What Is a Learning Disability?
Learning disabilities broadly encompass the disorders in which the brain of the individual is “wired” in a way different from the general population. This can result in difficulties with reading, writing, spelling, reasoning and organizing information. Perhaps counterintuitively, persons with learning disabilities are often smarter than their peers. If identified at the right time and with support and intervention, a child with learning disabilities can successfully complete schooling. Aptitude assessment and learning disability testing can help them choose the right careers and come up well in life.
Different Types of Learning Disabilities
Learning disabilities are usually categorized in terms of academic skills.
Reading disability – Dyslexia: Difficulties in recognizing letters and words, understanding the phrases and sentences, reading fluency and vocabulary skills.
Maths difficulty – Discalculia: Difficulties in memorizing and organizing numbers, operation and mathematical signs. Difficulties in counting, remembering number facts and in telling time.
Writing difficulties – Dysgraphia: Unable to copy letters and words, difficulties in maintaining consistency in handwriting and spelling and writing coherence.
Difficulty in fine motor skills – Dyspraxia: Difficulties in eye-hand coordination, balance and manual dexterity.
Language problems – Aphasia: Unable to understand spoken language and poor reading comprehension.
Auditory processing disorder: Problems with comprehension of spoken and written language.
Visual processing disorder: Problems with reading, solving maps, understanding maps, symbols and pictures.
Causes of Learning Disability
Learning disabilities occur due to problems during pregnancy and birth, or they can result from incidents like head injuries after birth. Hereditary factors are also seen, as learning disabilities often run in the family. Nutritional deprivation and exposure to toxic substances like lead also have been known to cause learning disabilities. However, the exact cause of learning disability is not established and most often seem to occur without any apparent cause.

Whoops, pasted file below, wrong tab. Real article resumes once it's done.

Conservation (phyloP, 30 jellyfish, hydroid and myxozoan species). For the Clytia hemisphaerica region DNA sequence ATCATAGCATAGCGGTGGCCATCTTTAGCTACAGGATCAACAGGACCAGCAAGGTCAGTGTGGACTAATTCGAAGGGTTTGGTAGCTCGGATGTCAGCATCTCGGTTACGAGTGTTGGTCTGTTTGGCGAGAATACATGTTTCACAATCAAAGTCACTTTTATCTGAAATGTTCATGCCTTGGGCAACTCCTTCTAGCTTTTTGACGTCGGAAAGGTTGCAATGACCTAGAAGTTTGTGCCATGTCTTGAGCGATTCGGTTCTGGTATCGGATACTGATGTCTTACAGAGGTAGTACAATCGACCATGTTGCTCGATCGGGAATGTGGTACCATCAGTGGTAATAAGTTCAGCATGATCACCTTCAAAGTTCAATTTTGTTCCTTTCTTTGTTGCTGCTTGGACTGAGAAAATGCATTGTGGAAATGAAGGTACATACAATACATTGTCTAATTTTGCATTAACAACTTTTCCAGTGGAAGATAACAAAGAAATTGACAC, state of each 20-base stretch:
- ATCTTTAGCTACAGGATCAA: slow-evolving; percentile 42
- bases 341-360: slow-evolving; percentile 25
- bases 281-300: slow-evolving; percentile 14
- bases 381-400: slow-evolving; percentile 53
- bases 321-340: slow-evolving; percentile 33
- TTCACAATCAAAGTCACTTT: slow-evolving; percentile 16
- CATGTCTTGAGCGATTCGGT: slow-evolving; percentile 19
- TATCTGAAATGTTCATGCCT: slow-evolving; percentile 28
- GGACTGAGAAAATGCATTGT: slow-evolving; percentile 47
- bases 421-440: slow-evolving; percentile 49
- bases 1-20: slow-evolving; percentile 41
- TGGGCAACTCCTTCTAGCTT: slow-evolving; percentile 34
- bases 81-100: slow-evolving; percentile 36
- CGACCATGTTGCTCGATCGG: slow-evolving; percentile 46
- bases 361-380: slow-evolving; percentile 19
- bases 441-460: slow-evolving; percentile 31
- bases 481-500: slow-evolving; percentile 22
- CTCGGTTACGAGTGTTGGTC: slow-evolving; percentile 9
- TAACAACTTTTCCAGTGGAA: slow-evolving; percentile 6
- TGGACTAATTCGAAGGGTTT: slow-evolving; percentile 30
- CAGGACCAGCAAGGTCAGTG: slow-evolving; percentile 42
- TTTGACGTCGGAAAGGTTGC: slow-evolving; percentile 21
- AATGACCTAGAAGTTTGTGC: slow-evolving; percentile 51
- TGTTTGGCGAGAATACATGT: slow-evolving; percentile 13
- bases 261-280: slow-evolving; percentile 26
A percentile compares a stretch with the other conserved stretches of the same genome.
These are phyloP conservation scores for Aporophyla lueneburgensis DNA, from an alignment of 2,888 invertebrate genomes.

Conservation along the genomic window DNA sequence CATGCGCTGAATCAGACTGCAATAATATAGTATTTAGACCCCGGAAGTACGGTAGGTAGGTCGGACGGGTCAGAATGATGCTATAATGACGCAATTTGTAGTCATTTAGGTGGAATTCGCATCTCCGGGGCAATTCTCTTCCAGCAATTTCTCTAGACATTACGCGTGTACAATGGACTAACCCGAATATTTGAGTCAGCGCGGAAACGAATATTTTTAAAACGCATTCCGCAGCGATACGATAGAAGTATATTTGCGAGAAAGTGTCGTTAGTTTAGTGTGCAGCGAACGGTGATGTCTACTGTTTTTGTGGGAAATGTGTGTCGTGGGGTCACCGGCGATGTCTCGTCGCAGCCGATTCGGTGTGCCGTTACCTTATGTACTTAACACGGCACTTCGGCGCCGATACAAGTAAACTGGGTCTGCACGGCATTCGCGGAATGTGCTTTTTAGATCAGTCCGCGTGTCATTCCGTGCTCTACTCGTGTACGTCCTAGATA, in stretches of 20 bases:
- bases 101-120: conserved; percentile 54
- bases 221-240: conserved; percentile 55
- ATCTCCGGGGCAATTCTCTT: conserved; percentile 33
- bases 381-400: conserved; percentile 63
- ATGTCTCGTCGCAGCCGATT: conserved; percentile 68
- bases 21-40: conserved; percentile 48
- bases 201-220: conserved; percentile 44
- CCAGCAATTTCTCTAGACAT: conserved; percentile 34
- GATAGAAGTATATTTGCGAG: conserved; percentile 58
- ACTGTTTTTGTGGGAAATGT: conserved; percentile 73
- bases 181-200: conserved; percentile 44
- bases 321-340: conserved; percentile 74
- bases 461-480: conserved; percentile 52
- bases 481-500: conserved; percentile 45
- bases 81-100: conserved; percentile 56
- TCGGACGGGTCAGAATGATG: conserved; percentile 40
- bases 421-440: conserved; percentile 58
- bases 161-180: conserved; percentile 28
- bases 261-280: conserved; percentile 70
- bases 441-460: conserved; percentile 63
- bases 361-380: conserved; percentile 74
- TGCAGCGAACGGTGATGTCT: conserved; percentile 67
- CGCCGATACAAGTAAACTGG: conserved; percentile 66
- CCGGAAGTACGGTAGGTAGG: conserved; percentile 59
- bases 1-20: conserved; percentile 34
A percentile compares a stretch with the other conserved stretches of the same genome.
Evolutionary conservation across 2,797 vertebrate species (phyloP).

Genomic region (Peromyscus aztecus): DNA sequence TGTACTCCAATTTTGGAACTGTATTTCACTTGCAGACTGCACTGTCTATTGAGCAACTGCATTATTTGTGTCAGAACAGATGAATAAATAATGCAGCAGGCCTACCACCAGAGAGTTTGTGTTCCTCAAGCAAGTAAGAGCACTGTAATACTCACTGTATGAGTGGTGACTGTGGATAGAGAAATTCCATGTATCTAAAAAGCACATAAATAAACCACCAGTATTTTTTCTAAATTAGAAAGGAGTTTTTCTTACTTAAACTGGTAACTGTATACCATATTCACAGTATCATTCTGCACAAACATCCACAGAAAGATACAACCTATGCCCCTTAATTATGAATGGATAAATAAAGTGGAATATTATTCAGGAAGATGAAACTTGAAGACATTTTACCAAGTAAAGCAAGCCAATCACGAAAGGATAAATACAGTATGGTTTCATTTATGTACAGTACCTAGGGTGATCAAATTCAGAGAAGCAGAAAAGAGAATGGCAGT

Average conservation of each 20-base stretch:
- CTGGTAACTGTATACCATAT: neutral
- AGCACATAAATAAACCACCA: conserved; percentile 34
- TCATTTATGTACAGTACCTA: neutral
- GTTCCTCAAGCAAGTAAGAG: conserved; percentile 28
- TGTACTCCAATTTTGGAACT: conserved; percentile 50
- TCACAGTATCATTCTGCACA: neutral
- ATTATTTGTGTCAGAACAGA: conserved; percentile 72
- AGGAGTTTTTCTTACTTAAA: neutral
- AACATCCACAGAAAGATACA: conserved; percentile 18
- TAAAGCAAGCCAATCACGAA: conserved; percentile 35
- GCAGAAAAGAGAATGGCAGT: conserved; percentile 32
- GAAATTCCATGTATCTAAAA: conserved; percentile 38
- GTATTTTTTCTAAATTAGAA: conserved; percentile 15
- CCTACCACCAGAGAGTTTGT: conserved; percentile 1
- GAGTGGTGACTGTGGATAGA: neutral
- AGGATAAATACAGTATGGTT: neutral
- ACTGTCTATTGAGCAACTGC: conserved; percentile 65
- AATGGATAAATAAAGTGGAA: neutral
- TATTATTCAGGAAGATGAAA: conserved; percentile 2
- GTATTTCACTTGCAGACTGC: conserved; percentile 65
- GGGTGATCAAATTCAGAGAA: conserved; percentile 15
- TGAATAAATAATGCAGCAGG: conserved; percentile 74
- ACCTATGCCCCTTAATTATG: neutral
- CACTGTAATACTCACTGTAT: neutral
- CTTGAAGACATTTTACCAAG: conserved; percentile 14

Learning Disabilities Facts
- The National Institutes of Health reports that about one in seven Americans (14%) has some type of learning disability. The incidence of learning disabilities in Indian children is estimated to be between 3-10%.
- Learning disabilities have been seen to run in the family, showing evidence of the presence of a genetic component.
- The diagnosis of a learning disability in a child involves a team of professionals including parent/caregiver, child’s teacher, school counselor, psychologist and pediatrician.
- More than half of learning disabilities are identified and diagnosed during the grades 1 to 4.
- Children with learning disabilities are more likely to be bullied than other children as they seem to be “different”.
- About 12 to 26 percent of students with learning disability score average or above average in math and reading tests, as compared to 50 percent of their peers. About 7 to 23 percent of students with learning disability scored below average compared to 2 percent of their peers.
- Learning disability must not be confused with developmental delay or intellectual disability. A person with learning disability can have a high intelligence quotient.
- Chances of dementia are higher among persons with learning disabilities compared to their peers.
- About 10% to 15% of people with learning disabilities show behaviors like injury to self and others, aggression and destruction.
- Learning disability does not have a cure. Lifelong support and intervention is required to integrate the individual into the society. Academically, they are given special concessions to get through school and university examinations.
- One-third of parents of children with learning disabilities report feelings of isolation, anxiety, pessimism and even guilt, due to the condition of the child.
- High levels of anxiety, depression and suicidal thoughts are reported twice as much as persons without learning disabilities.
- Parents can support the child with learning disabilities by encouraging their strengths, understanding their difficulties and finding ways to overcome them and focus on the right kind of help they need.